Aiming to further advance interoperability in the health IT arena, the College of Healthcare Information Management Executives is pressing the HHS to extend certification criteria to the health information exchange marketplace, officials announced last week.
The Centers for Medicare
Services and the Office of the National Coordinator for Health Information Technology released a joint request for information in March, outlining several possible changes to policies and programs to advance interoperability and health information exchange.
In its response, CHIME focused on a need to address technical barriers related to exchange.
“CHIME believes that the certification process, developed under the EHR
Incentive Payments program, has had a major impact on the adoption and meaningful use
of health information technology,” organization officials wrote in its response. “As a policy lever, the impact of certification criteria developed for meaningful use cannot be understated. Thus, CHIME recommends HHS extend the concept toward the health information exchange market, via standard interfaces, standard methods for isolating sensitive information, standard means to securely transport patient care information, standard ways to accurately identify patients and standard protocols for tracking consent.”
[See also: CHIME presses ONC on patient safety.]
The organization also supported payment model changes underway at CMS
as a way to advance interoperability by creating a stronger business case for providers to exchange health information.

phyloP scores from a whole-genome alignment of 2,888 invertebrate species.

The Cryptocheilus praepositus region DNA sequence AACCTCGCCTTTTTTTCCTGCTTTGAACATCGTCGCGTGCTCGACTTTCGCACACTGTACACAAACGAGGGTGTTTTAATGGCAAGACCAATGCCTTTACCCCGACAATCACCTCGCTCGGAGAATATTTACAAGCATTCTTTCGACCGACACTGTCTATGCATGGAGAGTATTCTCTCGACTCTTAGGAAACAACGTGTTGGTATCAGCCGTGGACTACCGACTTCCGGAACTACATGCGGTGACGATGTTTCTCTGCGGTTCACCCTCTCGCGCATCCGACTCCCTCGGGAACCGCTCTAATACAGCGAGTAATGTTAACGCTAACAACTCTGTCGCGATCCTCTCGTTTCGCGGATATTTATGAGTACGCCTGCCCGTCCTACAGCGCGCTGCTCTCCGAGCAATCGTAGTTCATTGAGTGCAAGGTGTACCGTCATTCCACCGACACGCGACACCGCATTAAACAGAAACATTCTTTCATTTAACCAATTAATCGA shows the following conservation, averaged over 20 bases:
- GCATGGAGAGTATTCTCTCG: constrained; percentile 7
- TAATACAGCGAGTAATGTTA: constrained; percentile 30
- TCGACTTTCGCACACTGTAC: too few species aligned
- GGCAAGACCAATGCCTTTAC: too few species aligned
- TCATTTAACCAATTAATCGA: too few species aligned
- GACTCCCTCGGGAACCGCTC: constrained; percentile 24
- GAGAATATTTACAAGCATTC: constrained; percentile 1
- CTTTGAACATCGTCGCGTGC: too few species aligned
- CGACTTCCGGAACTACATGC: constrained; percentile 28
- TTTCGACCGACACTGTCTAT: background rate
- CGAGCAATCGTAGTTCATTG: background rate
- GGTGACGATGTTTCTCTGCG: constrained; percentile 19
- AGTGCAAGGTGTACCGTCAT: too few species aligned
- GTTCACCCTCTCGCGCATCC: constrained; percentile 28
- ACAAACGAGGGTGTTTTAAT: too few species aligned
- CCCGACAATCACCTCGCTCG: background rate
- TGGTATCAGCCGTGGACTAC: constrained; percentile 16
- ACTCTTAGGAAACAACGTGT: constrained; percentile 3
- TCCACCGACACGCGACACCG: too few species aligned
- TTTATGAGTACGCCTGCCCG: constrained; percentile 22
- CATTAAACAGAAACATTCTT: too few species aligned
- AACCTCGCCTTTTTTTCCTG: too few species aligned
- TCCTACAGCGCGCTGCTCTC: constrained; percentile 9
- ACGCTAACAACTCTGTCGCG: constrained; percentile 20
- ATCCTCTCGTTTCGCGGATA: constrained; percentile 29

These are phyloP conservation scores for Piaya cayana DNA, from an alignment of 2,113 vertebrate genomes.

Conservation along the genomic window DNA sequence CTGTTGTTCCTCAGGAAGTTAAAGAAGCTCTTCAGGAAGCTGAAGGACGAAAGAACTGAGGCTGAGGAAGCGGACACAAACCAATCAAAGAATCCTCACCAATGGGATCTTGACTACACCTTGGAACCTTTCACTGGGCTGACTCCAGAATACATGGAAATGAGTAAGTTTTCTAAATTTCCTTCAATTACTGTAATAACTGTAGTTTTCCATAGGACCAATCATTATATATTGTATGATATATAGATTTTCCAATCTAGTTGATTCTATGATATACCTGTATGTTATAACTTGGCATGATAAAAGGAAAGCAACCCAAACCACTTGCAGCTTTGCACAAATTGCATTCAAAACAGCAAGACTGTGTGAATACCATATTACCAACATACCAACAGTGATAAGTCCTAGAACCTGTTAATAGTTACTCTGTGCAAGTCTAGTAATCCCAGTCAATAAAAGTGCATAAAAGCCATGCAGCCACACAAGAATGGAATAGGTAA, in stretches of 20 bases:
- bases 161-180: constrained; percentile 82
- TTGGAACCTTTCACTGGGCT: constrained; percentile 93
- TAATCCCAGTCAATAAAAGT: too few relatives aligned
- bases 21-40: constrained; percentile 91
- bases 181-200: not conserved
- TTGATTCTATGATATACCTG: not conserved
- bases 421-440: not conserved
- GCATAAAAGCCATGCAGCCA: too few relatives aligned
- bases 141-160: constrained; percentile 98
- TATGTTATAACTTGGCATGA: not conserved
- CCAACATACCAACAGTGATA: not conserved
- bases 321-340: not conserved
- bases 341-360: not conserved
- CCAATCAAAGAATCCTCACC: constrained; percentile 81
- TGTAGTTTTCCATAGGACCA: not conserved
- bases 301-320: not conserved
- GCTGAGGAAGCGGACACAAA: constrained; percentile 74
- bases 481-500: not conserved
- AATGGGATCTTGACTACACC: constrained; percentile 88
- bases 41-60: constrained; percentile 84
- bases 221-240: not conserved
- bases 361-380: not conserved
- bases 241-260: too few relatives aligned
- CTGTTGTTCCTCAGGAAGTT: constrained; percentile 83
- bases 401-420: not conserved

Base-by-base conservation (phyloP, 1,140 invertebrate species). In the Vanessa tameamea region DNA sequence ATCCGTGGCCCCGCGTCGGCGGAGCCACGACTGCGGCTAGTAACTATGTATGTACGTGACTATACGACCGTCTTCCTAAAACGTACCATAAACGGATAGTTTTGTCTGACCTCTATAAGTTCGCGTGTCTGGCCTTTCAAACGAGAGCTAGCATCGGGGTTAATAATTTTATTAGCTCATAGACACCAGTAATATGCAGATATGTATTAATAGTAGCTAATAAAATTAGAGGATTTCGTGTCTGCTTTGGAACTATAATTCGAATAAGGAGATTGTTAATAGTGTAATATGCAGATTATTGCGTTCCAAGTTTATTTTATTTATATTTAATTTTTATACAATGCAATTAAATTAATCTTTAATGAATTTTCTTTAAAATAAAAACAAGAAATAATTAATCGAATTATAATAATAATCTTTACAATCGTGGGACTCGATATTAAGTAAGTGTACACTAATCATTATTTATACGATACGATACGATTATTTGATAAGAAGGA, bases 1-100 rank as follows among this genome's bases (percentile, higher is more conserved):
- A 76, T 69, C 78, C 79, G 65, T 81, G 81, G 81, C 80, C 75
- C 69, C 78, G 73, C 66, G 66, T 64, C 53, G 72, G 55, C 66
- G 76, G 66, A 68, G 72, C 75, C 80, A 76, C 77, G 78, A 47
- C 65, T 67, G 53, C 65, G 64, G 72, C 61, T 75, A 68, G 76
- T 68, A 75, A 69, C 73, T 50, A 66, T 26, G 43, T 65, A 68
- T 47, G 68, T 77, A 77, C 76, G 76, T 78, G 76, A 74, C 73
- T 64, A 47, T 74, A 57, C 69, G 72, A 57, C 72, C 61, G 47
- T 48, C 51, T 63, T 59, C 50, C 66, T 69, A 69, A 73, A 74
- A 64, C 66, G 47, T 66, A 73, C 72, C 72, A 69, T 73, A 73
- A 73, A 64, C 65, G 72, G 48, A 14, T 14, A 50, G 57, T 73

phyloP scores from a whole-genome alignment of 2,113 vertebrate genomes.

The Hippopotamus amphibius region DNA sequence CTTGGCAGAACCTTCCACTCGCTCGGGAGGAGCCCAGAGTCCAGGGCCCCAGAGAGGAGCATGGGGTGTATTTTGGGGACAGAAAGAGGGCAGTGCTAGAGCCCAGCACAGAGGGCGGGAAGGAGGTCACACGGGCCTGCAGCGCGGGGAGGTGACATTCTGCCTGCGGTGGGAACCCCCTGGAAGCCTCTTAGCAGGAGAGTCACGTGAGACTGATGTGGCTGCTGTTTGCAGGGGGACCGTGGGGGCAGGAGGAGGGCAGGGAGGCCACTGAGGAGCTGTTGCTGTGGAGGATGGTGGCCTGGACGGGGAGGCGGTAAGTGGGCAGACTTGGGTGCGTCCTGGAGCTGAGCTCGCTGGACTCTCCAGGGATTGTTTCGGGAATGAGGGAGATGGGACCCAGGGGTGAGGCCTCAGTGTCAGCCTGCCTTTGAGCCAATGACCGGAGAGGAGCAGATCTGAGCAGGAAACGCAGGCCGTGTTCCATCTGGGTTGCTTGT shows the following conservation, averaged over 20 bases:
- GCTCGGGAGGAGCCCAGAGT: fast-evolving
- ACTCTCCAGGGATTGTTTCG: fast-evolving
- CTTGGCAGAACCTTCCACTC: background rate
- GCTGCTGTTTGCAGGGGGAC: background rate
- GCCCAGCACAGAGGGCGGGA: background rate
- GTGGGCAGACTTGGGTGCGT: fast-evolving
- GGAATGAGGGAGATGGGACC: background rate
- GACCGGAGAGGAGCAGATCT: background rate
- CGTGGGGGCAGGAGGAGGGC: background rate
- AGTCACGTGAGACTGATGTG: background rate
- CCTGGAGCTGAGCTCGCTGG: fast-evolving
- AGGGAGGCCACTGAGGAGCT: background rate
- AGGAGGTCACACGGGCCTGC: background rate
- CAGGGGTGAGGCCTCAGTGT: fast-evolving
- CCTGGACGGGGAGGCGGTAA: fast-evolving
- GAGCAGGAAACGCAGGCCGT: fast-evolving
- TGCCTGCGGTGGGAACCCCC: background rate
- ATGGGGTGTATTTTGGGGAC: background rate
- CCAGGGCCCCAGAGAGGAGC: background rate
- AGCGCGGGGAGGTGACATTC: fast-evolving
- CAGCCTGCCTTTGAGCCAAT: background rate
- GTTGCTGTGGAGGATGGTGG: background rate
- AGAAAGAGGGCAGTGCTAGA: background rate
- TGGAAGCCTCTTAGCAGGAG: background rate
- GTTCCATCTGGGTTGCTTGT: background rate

“CHIME believes CMS should continue the evolution of payment policies towards pay-for-value and away from fee-for-service,” the letter stated. But the letter also urged caution in applying blanket mandates to participate in exchange, adding, “While we believe any model of accountable care delivery cannot be successful without robust technology usage, CHIME believes that forcing miscellaneous exchange through requirements for participation, receipt of incentive payments or avoidance of payment adjustments is a serious proposition – one that needs broad input from stakeholders.”
Another important area highlighted by CHIME in its response, includes the issue of positive patient identification and accurate patient data-matching.
“As exchange increases from other treating providers outside of their primary practice or system, patient data-matching errors and mismatches will become exponentially more problematic and potentially dangerous. ... While technologies, architectures and strategies exist to mitigate errors, CHIME encourages CMS and ONC to dedicate substantial resources to this foundational challenge.”